Long Island’s fishing families know how to adapt. They have to if they want to keep making their living from the water. Many have succumbed to the sea of quotas and regulations. Fewer and fewer are hanging on. In the past eight years, the number of commercial food fish licenses has dropped by double digits —11 percent — from 1,030 in 2018 to 916 so far this year, state data show.,, Most of the families still in commercial fishing run mom-and-operations, Brady said. “Some can go back 15 generations, some have been here since the ’70s,” she said, “and some are just starting out”  The Phillipses, the Osinskis, and the Lofstads. >click to read<08:51

On Long Island, fishing is a family business and a way of life

Mark and Mary Bess Phillips are among a dwindling number of commercial fishing families on Long Island. On Wednesday, July 25, they discussed their experiences while their boat the “Illusion” was docked at Greenport Harbor. >click to watch<08:34

Consumers are going to lose in Cuomo’s bet on wind energy

During his successful 1932 run for the White House, New York Gov. Franklin Roosevelt campaigned hard on the issue of electricity affordability. In a speech in Portland, Ore., he told voters that as governor, he had made sure that the New York Public Service Commission was acting “as an agent of the public.”,,, Alas, under Gov. Cuomo — who’s lining up his own bid for the White House — the Public Service Commission is doing the exact opposite. On July 12, the commission issued a 66-page order that requires the state’s electric utilities to subsidize the development of offshore wind, one of the most expensive methods of producing electricity. Cuomo’s plan, which is adamantly opposed by commercial fishing groups, will require covering hundreds of square miles of some of the most heavily fished and navigated waters on the Eastern Seaboard with hundreds of wind turbines. >click to read<

The Jones Act and Offshore Wind in Light of the Aeolus Energy Announcement

A potential sea change came with the recent announcement from Aeolus Energy Partners that the renewable installation and operation company was investing in a fleet of Jones Act-compliant vessels dedicated to the offshore wind industry. Long a barrier to entry for foreign and domestic prospectors alike, the Jones Act, a portion of the Merchant Marine Act of 1920, holds: “A vessel may not provide any part of the transportation of merchandize by water, or by land and water, between points in the United States to which the coastwise laws apply, either directly or via a foreign port [unless the vessel was] built in and documented under the laws of the United States and owned by person who are citizens of the United States.” >click to read<15:03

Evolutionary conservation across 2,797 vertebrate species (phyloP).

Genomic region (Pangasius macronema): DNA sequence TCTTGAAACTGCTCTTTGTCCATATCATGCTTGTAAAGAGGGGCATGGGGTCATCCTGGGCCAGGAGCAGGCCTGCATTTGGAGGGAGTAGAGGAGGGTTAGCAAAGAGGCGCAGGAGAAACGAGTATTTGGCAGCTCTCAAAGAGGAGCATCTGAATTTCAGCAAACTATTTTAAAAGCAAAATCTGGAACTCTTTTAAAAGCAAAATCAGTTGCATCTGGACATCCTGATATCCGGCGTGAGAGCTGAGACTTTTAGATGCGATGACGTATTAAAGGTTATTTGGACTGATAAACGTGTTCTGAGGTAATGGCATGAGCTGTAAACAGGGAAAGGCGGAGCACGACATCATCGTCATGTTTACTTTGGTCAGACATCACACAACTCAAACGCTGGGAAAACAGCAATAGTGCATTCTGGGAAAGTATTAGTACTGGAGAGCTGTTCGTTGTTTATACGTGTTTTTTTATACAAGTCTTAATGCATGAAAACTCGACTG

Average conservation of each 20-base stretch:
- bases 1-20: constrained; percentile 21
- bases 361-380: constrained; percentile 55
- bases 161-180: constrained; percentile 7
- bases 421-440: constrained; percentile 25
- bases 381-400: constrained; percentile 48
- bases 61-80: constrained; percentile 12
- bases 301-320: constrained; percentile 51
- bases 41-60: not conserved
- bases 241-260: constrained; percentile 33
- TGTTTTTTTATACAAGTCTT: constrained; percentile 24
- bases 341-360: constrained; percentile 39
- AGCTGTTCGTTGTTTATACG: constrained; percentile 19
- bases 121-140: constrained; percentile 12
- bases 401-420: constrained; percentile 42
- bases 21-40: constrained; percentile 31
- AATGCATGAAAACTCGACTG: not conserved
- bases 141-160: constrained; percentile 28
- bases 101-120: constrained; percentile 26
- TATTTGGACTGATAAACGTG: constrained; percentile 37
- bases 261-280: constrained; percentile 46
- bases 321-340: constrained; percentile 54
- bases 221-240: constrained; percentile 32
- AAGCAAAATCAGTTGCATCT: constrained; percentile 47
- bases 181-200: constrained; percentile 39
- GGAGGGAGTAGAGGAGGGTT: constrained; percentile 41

A profound threat to our fisheries, the ocean habitat, and our way of life. Please read and sign this important petition

Dear Secretary Zinke: We participate, either directly or indirectly, in a wide range of commercial fisheries in the New York-New Jersey Bight. The Bight is the geographic indentation along the Atlantic Coast extending northeasterly from Southern New Jersey to the eastern tip of Long Island. We write to express our concern and opposition to the proposed wind energy lease areas the Bureau of Ocean Energy Management (BOEM) has put out for “Call” in the New York-New Jersey Bight. We have appreciated your outreach to our industry over the past year, and hope we can continue a constructive dialogue. At the same time, we want to make sure you understand that the risks to our industry from poorly-planned offshore wind energy development are immense. If you were to draw a bulls-eye where our historic Mid-Atlantic fishing grounds are on a map, the bulls-eye would include the Hudson North and Hudson South Areas identified by the State of New York, and the Fairways North and Fairways South areas that BOEM unilaterally and subsequently added to the Call. This is a profound threat to our fisheries, the ocean habitat more generally, and our way of life. >click here to read and sign the petition<12:33

2018-2019 Monkfish Research Set-Aside (RSA) Program

Three new cooperative research projects announced today will improve understanding of monkfish biology and how to reduce catch of skates in monkfish gillnet gear. The projects are possible because of an innovative program established by the New England and Mid-Atlantic Fishery Management Councils, and managed by NOAA Fisheries in the region. Under it, monkfish fishing days are set-aside each year and revenue generated from the sale of those days are used to pay for research projects. Award recipients for the 2018-2019 Monkfish Research Set-Aside (RSA) Program include the Coonamessett Farm Foundation, Cornell Cooperative Extension of Suffolk County, and the University of New England. >click to read<10:08